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College pricing now mirrors holiday retail sales pitches

Marian Wang | 1/10/2014, 6 a.m.
You know all those seemingly great sales during the holidays? It turns out, they are often a "carefully engineered illusion." ...
After a “tuition reset,” Concordia University found that the lower rates increased student applications, raising enrollments and, ultimately, net tuition revenue. Drew Geraets via Flickr

The growing discount rates and the lack of transparency in the pricing of higher education have prompted some schools to try another approach. A few colleges and universities have opted for “tuition resets,” announcing they’re slashing sticker prices by as much as $10,000 — while often reducing aid.

Call it the J.C. Penney strategy. The retailer tried to move away from high-low pricing and move to “everyday low prices,” only to find out the hard way that customers really, really love a discount.

Yet, at least initially, some colleges such as Concordia University have gone the “tuition reset” route and have found that the lower rates (and the accompanying PR boost about the lower rates) got more student applications in the door, raising enrollments and ultimately net tuition revenue. Whether that interest from consumers will continue after the headlines fade remains to be seen.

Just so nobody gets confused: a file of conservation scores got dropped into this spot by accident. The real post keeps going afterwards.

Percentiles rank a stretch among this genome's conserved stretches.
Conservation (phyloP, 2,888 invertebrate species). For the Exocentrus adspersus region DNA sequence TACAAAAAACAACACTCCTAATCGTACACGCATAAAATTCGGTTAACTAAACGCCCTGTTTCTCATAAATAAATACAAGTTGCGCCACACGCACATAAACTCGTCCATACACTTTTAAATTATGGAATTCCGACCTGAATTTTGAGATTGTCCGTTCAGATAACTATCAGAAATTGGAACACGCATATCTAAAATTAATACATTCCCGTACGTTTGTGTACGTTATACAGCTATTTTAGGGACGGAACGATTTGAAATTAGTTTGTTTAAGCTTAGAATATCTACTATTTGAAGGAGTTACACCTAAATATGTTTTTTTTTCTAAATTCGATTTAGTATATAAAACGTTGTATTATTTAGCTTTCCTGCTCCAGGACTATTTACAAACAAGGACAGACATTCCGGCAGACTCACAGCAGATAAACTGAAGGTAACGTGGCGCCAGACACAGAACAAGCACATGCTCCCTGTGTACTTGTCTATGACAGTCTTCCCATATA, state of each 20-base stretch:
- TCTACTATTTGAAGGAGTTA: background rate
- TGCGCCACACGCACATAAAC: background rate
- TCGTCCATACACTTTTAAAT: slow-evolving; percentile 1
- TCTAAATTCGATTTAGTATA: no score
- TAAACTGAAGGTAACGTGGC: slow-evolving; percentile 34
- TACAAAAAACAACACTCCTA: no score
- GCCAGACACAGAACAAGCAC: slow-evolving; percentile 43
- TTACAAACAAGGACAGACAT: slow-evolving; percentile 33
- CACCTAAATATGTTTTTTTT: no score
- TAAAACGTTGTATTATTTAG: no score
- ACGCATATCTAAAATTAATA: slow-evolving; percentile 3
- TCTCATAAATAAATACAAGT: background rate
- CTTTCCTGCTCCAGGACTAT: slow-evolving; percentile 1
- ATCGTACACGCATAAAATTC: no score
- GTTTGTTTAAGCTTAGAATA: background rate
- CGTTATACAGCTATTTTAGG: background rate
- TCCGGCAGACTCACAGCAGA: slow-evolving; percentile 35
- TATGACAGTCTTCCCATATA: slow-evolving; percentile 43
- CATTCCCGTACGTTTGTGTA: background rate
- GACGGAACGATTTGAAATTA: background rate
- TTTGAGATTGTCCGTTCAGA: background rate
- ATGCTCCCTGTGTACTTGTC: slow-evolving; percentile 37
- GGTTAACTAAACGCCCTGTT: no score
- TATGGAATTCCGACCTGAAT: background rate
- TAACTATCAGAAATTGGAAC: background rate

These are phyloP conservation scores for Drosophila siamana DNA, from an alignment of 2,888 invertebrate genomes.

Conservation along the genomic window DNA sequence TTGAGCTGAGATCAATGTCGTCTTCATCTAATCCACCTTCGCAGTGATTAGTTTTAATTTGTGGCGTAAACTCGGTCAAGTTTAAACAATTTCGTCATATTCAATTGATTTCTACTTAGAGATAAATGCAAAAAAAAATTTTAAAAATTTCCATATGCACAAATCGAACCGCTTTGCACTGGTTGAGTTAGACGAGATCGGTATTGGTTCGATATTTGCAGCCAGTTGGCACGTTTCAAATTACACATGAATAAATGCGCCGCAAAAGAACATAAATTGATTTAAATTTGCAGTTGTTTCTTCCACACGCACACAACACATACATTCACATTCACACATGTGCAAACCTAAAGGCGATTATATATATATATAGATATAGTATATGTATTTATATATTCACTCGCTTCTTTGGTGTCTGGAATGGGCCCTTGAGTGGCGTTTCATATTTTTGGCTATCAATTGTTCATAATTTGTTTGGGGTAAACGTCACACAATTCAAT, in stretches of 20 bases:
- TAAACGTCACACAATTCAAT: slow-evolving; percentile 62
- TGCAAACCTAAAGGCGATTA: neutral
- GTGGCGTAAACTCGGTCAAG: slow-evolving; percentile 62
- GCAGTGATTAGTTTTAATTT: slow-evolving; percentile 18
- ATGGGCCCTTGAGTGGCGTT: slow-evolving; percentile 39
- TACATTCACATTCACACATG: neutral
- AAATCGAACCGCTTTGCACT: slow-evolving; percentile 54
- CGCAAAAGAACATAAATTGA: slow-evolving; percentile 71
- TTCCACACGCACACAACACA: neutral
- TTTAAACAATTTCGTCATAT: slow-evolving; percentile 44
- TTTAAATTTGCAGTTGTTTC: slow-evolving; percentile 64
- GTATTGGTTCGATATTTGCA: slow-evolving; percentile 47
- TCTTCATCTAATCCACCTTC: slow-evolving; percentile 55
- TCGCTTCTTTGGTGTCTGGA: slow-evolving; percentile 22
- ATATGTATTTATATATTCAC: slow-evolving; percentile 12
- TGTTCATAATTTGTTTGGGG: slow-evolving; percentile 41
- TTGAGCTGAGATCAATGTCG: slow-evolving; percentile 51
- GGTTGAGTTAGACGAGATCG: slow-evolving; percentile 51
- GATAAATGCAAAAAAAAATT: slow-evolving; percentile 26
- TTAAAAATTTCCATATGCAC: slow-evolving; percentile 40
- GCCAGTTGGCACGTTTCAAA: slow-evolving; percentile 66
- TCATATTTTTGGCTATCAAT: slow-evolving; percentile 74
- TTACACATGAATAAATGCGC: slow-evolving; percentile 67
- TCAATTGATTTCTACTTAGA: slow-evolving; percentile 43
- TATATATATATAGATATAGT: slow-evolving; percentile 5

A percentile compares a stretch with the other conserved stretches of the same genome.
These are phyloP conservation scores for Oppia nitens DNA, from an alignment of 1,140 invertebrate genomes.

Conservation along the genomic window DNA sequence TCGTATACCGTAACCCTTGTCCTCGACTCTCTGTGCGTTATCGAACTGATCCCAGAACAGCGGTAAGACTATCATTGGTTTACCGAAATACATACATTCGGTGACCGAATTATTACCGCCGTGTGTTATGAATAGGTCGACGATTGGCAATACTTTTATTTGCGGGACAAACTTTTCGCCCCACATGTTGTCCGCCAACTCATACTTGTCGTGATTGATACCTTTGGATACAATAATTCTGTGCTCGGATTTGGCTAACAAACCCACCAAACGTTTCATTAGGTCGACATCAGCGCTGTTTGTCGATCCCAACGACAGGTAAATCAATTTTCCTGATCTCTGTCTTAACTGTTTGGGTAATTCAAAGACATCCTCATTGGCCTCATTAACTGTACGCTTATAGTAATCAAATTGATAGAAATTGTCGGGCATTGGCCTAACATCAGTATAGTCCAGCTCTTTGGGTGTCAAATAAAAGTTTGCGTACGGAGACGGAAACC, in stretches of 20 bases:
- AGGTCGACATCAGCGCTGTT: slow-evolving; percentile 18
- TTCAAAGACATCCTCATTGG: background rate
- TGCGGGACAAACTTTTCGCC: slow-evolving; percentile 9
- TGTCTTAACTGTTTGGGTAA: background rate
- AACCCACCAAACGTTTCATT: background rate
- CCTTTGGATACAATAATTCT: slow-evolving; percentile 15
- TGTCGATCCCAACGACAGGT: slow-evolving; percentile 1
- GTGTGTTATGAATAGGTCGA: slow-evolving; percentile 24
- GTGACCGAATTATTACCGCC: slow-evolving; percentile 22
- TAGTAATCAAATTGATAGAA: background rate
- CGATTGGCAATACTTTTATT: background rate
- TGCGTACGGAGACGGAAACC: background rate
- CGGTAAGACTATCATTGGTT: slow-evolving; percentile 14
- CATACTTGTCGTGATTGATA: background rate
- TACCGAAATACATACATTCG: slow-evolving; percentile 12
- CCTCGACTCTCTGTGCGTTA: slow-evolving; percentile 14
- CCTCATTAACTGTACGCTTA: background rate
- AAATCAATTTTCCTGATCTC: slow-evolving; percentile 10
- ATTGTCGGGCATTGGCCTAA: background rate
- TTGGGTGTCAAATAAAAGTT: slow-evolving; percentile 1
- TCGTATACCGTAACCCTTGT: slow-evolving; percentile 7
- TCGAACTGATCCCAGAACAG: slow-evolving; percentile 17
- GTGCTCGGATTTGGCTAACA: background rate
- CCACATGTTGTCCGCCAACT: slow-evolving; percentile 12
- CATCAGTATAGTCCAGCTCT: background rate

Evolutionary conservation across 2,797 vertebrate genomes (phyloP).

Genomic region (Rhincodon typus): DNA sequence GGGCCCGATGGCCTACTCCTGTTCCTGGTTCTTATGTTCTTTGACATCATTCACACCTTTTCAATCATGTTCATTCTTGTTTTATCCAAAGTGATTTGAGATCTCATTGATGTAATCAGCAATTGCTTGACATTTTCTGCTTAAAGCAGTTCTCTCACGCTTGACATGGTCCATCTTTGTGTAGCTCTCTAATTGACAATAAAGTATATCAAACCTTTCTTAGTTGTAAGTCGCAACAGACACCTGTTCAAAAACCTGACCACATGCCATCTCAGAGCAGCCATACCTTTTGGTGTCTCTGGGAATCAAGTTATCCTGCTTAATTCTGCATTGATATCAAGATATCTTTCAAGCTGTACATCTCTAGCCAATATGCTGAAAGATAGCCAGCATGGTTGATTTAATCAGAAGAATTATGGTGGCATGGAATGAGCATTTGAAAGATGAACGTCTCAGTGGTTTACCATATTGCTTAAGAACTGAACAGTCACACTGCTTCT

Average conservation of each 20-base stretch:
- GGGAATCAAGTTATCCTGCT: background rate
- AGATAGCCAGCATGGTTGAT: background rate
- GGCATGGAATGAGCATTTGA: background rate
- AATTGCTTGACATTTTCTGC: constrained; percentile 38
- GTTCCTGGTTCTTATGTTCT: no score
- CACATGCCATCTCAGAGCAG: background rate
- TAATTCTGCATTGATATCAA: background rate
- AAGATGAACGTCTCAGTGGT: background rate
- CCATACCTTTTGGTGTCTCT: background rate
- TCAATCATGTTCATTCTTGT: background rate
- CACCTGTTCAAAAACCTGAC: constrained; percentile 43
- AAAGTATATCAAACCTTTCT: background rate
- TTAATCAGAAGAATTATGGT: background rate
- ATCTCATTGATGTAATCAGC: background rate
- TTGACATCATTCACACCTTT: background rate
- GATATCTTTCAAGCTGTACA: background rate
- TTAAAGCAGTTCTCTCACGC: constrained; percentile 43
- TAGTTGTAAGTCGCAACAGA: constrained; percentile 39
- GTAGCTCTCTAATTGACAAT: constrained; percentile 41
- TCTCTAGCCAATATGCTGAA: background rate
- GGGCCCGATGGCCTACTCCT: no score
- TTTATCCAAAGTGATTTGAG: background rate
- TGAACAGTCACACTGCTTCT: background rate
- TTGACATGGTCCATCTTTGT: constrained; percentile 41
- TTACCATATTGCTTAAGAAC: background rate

It’s worth mentioning that one big difference between the pricing of higher education and other consumer goods is the ease of comparison shopping: When you’re shopping for a new TV set, it’s relatively easy to compare prices with a little research. It’s much harder to do that with colleges, especially when you have to narrow down your options to a manageable number and submit applications before knowing for sure how much each option will end up costing.

There are, of course, tools out there intended to make college costs more transparent. Colleges are required to post net price calculators to give prospective students — or, at least, those who put in the time to find the calculators online and enter in their personal information — a better sense of what a given school might cost them after discounts. But the calculators have their limitations: Some estimates are more accurate than others, depending on the complexity of the colleges’ calculators, which are not standardized. (In more recent news, lawmakers have introduced a law aimed at making the calculators more user-friendly.)

As it stands, it’s not always clear whether consumers actually win when colleges — or retailers — tinker with their pricing and discounts. What is clear is that when the system isn’t especially transparent, discounts can get people overexcited, whether they’re real savings or not.

ProPublica